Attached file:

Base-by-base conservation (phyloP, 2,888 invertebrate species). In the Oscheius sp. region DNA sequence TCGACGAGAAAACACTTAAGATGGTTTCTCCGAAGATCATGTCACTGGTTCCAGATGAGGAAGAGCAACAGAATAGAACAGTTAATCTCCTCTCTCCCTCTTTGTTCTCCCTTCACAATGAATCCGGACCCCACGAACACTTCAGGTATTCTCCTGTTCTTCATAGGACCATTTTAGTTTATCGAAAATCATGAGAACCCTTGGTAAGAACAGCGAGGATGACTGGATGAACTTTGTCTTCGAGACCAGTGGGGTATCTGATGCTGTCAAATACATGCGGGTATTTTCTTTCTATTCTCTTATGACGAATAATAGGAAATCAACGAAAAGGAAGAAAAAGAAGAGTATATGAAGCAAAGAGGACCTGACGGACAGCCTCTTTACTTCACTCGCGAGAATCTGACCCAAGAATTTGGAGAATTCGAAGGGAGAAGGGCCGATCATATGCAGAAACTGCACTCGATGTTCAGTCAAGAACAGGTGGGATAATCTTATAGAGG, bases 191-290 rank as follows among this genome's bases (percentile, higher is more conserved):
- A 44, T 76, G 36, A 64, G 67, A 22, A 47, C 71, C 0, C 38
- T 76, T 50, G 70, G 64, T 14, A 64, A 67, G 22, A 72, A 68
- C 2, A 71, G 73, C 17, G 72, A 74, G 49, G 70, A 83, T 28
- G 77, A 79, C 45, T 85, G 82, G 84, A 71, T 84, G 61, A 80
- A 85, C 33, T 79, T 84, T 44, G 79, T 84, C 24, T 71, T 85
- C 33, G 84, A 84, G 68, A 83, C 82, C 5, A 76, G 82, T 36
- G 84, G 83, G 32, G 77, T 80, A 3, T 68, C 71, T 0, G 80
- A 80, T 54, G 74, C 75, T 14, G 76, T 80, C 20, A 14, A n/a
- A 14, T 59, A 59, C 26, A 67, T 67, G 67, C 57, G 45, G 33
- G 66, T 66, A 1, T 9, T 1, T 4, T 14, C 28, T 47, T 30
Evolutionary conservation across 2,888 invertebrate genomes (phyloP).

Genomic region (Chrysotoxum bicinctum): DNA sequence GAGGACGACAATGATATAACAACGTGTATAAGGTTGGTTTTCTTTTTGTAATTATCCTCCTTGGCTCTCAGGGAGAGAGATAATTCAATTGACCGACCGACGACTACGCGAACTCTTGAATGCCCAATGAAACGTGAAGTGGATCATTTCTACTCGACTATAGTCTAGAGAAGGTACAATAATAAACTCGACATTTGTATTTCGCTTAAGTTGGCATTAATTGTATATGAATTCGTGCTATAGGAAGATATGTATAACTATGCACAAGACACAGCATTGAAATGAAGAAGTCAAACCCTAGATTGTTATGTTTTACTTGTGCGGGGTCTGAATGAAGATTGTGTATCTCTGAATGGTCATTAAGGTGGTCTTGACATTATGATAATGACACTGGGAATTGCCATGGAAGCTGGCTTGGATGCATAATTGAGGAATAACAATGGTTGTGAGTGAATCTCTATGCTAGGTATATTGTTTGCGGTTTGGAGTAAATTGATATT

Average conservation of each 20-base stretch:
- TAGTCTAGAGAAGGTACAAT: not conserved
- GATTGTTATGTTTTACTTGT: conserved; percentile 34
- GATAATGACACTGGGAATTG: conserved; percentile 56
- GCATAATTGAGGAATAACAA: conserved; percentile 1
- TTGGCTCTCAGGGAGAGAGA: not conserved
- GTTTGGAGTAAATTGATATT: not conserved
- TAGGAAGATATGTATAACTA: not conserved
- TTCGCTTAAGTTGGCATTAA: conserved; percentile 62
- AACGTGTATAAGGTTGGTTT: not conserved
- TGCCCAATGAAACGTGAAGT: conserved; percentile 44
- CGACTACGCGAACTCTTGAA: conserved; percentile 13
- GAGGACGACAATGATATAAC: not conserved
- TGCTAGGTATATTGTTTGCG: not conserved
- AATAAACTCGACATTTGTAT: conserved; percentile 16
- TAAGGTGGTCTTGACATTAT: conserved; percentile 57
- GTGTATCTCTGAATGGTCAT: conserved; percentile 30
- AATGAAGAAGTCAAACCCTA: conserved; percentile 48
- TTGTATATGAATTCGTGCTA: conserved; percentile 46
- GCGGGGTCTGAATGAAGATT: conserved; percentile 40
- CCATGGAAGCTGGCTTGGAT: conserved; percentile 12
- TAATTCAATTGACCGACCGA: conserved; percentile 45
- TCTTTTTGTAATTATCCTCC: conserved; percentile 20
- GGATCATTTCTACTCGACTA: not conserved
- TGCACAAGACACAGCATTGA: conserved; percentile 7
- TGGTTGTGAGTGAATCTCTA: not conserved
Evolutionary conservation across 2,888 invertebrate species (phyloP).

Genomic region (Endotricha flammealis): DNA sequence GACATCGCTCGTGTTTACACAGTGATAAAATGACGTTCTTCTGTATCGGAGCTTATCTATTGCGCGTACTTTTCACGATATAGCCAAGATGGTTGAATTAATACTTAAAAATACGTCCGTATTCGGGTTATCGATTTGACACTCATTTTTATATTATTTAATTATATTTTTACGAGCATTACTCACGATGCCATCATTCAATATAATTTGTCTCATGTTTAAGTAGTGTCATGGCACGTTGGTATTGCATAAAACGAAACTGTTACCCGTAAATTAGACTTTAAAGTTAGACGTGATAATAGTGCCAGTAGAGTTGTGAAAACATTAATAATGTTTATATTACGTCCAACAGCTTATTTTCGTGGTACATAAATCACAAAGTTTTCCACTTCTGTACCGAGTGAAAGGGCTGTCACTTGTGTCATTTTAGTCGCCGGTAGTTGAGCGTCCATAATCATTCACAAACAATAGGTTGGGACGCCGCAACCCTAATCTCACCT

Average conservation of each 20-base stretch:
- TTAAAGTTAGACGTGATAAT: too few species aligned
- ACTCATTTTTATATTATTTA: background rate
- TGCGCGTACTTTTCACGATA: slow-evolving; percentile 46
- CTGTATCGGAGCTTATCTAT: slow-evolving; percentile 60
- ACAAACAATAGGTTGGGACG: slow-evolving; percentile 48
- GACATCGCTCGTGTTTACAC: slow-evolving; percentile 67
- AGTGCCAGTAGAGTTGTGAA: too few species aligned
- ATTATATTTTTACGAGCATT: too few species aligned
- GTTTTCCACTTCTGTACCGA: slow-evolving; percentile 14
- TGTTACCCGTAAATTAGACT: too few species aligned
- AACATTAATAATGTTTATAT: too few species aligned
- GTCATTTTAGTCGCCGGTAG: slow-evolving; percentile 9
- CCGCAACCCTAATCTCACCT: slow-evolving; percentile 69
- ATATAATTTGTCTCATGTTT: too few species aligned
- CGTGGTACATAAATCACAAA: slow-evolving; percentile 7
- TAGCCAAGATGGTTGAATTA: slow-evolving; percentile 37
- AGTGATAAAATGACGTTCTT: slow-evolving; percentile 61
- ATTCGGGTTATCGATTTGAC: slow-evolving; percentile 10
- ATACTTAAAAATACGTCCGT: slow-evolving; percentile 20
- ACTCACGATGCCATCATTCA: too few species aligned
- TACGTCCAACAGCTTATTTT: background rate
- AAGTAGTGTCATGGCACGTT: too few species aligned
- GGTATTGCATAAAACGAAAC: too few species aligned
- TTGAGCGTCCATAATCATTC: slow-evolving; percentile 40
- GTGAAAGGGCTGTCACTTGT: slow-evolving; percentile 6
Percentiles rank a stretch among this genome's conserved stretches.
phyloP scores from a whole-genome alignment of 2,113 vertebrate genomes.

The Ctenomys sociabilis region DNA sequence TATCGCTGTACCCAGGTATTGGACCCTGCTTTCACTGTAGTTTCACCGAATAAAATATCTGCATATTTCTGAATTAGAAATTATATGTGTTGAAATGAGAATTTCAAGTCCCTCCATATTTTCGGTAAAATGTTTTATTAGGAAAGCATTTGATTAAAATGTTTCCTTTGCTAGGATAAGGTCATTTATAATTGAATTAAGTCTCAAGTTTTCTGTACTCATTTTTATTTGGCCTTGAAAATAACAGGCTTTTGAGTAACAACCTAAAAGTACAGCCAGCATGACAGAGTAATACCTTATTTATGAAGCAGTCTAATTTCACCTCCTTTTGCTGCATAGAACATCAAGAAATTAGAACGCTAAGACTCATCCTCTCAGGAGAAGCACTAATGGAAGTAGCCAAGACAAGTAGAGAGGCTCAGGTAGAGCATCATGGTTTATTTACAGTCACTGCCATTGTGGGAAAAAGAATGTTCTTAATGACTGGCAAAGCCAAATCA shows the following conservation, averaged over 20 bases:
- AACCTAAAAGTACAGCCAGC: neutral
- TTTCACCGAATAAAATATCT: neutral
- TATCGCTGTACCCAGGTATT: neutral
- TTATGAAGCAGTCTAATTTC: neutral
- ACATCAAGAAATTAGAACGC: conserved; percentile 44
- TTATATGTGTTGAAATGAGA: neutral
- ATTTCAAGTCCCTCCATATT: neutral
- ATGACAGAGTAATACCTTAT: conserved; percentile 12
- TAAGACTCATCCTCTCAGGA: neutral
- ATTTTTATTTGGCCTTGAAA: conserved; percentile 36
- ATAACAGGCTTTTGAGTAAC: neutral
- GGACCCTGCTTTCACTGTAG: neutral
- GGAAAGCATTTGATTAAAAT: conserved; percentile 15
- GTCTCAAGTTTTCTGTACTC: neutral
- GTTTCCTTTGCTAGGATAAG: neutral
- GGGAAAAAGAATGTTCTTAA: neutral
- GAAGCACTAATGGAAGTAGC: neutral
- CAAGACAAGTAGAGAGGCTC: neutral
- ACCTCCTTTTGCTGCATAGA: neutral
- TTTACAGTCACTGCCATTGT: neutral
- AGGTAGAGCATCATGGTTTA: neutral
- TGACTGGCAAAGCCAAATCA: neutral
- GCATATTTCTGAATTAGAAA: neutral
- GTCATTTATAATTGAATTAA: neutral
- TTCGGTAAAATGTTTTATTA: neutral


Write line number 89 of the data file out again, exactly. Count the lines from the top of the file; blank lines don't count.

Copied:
- ACCTCCTTTTGCTGCATAGA: neutral